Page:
Section 201 of Title 18 is entitled "Bribery of public officials and witnesses." The statute comprises two distinct offenses, however, and in common parlance only the first of these is true "bribery."
The first offense, codified in section 201(b), prohibits the giving or accepting of anything of value to or by a public official, if the thing is given "with intent to influence" an official act, or if it is received by the official "in return for being influenced."
The second offense, codified in section 201(c), concerns what are commonly known as "gratuities," although that word does not appear anywhere in the statute. Section 201(c) prohibits that same public official from accepting the same thing of value, if he does so "for or because of" any official act, and prohibits anyone from giving any such thing to him for such a reason.
The specific subsections of the statute are:
- a. § 201(b)(1): offering a bribe to a public official
b. § 201(b)(2): acceptance of a bribe by a public official
a. § 201(c)(1)(A): offering a gratuity to a public official
b. § 201(c)(1)(B): acceptance of a gratuity by a public official.
The two offenses differ in several respects. The most important of these differences concerns how close a connection there is between the giving (or receiving) of the thing of value, on the one hand, and the doing of the official act, on the other. If the connection is causally direct - if money was given essentially to purchase or ensure an official act, as a "quid pro quo" then the crime is bribery. If the connection is looser - if money was given after the fact, as "thanks" for an act but not in exchange for it, or if it was given with a nonspecific intent to "curry favor" with the public official to whom it was given -then it is a gratuity. The distinction is sometimes hard to see, but the statute makes it critical: a § 201(b) "bribe" conviction is punishable by up to 15 years in prison, while a § 201(c) "gratuity" conviction permits only a maximum 2-year sentence. In addition, with a "bribe" the payment may go to anyone or to anything and may include campaign contributions, while with a "gratuity" the payment must inure to the personal benefit of the public official and cannot include campaign contributions.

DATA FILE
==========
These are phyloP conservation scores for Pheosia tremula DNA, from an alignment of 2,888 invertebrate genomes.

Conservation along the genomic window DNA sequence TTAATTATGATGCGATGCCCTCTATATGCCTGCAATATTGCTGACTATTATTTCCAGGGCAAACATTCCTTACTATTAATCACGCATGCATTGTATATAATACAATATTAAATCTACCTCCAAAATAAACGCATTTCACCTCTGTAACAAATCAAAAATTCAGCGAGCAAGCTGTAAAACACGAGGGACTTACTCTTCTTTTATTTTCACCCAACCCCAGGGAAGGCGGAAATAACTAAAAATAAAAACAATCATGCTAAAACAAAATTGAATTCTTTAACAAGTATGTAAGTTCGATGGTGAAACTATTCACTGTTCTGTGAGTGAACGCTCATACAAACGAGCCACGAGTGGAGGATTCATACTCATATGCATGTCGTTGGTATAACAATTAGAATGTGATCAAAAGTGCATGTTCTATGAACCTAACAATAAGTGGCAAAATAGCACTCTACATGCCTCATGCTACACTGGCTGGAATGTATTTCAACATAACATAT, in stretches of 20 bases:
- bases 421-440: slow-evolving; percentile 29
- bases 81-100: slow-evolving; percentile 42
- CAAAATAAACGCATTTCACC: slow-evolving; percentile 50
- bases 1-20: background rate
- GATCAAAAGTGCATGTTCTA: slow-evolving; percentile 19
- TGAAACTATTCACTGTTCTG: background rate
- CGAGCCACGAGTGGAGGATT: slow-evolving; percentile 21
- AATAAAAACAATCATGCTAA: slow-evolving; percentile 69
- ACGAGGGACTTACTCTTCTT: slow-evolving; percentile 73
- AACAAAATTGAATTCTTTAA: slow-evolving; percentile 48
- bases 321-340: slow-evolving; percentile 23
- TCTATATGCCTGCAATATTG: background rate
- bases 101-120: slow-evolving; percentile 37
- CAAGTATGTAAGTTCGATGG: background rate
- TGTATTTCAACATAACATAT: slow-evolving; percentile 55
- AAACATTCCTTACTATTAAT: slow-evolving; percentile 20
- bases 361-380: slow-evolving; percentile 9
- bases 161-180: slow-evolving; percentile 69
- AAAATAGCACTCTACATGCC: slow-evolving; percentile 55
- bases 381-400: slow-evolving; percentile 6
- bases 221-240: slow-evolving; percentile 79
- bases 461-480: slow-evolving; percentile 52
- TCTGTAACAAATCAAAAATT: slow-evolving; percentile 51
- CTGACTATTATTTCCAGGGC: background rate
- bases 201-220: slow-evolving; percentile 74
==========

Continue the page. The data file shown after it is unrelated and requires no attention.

[cited in USAM 9-85.101]